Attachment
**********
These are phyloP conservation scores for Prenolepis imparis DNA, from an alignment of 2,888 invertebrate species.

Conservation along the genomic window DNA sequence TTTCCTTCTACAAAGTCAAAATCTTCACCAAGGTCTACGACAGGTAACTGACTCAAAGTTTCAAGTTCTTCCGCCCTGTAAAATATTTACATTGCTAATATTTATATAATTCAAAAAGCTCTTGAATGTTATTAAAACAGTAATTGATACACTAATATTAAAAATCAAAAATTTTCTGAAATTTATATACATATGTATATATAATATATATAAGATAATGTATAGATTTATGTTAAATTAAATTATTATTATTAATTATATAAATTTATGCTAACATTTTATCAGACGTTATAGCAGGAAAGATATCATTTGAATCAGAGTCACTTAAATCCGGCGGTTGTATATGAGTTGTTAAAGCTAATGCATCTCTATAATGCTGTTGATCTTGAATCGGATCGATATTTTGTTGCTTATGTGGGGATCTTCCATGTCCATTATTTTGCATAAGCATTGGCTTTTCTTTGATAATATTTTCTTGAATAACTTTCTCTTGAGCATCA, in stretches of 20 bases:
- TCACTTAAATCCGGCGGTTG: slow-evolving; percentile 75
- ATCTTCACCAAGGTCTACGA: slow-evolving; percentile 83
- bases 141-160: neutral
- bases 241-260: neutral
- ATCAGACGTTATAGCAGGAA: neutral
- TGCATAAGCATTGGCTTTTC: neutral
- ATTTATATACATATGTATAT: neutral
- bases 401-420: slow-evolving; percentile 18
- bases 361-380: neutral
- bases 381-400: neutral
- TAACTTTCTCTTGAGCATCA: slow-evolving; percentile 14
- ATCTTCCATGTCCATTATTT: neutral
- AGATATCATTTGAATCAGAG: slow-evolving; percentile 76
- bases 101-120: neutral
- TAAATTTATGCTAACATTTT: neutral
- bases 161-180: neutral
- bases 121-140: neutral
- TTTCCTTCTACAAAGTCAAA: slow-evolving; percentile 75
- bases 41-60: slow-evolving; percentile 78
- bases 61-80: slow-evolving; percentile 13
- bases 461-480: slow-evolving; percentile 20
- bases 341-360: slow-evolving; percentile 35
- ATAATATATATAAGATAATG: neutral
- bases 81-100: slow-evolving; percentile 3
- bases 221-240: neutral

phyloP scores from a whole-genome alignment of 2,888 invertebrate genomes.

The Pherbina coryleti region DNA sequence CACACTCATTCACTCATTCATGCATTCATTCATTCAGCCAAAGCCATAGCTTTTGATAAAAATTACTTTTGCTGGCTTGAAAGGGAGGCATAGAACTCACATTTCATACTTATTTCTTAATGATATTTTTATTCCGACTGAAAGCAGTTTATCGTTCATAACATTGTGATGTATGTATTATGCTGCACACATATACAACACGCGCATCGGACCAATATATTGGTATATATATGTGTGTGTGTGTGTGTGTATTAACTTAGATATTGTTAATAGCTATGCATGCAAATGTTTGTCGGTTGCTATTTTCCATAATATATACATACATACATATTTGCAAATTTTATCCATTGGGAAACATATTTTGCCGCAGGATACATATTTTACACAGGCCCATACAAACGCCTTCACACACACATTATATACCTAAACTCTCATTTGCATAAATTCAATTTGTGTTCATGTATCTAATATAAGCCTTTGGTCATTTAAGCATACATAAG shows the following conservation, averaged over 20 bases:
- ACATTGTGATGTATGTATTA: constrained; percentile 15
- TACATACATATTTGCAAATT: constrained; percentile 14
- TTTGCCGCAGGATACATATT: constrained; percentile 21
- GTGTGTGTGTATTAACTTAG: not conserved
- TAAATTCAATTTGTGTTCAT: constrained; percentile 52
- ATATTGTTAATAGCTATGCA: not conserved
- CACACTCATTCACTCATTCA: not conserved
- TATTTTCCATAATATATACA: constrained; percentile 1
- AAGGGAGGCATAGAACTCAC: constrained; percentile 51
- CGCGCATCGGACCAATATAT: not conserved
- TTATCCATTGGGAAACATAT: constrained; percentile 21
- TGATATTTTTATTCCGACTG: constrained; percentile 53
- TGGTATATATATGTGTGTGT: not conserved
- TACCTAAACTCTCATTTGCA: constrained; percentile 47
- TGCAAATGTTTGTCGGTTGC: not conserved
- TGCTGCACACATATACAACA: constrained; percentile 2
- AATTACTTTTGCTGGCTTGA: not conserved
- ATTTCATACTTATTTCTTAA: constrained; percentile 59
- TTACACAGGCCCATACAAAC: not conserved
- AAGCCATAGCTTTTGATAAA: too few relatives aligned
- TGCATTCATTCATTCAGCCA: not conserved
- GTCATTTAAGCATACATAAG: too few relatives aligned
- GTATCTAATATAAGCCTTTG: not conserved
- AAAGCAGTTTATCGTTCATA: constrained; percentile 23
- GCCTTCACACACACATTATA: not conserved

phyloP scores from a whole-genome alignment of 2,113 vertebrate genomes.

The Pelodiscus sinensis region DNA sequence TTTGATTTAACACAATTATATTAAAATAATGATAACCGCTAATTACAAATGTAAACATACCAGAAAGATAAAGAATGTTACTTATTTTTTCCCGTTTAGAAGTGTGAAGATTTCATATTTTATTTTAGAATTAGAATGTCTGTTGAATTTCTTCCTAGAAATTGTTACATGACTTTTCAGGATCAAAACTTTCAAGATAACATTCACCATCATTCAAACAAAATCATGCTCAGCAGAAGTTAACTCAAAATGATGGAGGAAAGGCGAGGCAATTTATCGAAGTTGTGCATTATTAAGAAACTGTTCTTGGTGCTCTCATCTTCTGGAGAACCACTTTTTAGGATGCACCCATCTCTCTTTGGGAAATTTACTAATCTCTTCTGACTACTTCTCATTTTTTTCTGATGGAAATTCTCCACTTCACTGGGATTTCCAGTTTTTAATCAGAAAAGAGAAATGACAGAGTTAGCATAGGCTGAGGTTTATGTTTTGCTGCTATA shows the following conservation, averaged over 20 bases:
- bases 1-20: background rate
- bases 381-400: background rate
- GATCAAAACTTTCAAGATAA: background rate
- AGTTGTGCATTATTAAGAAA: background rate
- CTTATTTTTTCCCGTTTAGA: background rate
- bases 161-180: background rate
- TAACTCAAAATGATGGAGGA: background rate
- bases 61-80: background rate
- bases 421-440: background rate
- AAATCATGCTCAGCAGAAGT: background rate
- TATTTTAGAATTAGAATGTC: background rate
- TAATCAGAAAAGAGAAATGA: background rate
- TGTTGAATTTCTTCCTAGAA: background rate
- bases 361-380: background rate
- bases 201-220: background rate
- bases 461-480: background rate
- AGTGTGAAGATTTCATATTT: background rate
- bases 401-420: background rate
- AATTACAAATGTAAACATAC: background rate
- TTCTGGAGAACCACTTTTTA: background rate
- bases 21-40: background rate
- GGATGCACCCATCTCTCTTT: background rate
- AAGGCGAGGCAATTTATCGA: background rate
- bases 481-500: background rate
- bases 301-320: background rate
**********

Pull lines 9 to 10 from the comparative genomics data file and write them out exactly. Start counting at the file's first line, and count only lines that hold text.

- ATTTATATACATATGTATAT: neutral
- bases 401-420: slow-evolving; percentile 18